Ali said that QLogic was sampling its own ASICs for supporting the 25G Ethernet standard, no doubt a variant of the one used in the “Big Bear” line of 25G Ethernet adapters we told you about in February. “They have strong design wins for these products at all of the major server OEMs for the 2017 server cycle, which will enable strong growth as these new solutions ramp,” Ali said.
It is not clear what Cavium will do over the long haul with the converged ASICs and switches that QLogic sells, which support both the Ethernet and Fibre Channel protocols. But it seems likely that Cavium will continue selling both types of ASICs as long as customers want them. Of that increased total addressable market, about $1.7 billion comes from Ethernet products and $500 million comes from Fibre Channel products; Ali did not say what Cavium’s addressable market was before the QLogic acquisition, but given what Cavium is trying to do in server and switching, it was already arguably many billions – if not tens of billions – of dollars.
After the deal is done, Cavium intends to mothball legacy products, including Fibre Channel switches that it sells under its own brand, competing against some of its customers. Excluding these products, the remainder of the QLogic business has been growing at about 8 percent per year for the past three years, and Cavium expects to be able to accelerate the growth here above 10 percent going forward for the remaining product sets, which will drive somewhere between $400 million and $410 million in sales. The Cavium believes that it can cut operating and capital costs by around $45 million a year across the combined companies, a savings level that it can reach by the end of 2017 according to its projections. So QLogic will help the bottom line immediately (at least on a non-GAAP basis) and moreso into next year.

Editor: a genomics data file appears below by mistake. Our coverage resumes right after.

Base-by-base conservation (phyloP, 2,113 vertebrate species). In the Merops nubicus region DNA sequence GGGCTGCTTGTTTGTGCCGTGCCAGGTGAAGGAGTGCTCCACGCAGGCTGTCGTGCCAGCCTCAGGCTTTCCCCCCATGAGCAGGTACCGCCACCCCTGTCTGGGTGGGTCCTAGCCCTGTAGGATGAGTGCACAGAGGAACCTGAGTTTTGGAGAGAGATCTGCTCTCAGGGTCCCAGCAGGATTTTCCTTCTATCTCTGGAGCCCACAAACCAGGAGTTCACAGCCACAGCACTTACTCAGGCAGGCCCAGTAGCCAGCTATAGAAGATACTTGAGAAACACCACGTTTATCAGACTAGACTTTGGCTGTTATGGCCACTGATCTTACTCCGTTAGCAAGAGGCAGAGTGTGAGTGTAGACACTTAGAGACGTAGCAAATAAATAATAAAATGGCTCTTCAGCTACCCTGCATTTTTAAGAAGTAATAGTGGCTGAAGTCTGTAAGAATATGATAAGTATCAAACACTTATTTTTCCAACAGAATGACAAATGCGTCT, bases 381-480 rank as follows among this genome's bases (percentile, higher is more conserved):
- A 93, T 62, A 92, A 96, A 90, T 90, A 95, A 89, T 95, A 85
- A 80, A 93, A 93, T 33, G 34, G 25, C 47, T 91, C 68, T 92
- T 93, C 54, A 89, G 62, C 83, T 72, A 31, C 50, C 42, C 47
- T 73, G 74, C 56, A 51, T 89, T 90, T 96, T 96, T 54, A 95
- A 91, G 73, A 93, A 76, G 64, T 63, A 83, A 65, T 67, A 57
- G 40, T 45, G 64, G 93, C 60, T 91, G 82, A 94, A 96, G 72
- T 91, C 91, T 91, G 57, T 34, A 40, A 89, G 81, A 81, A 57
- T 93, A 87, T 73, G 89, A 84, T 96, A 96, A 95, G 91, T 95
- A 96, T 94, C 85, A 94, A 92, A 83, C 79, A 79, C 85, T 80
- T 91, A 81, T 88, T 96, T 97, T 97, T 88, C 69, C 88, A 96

Doubling its revenue stream is not coming cheap for Cavium, however. QLogic has $355 million in cash, which helps pay for some of the costs, but to fund the deal Cavium will be using $220 million in its own cash and will be issuing $400 million in new Cavium equity and paying for the rest with $750 million in financing. This debt will be paid down from cash flow over the next several years.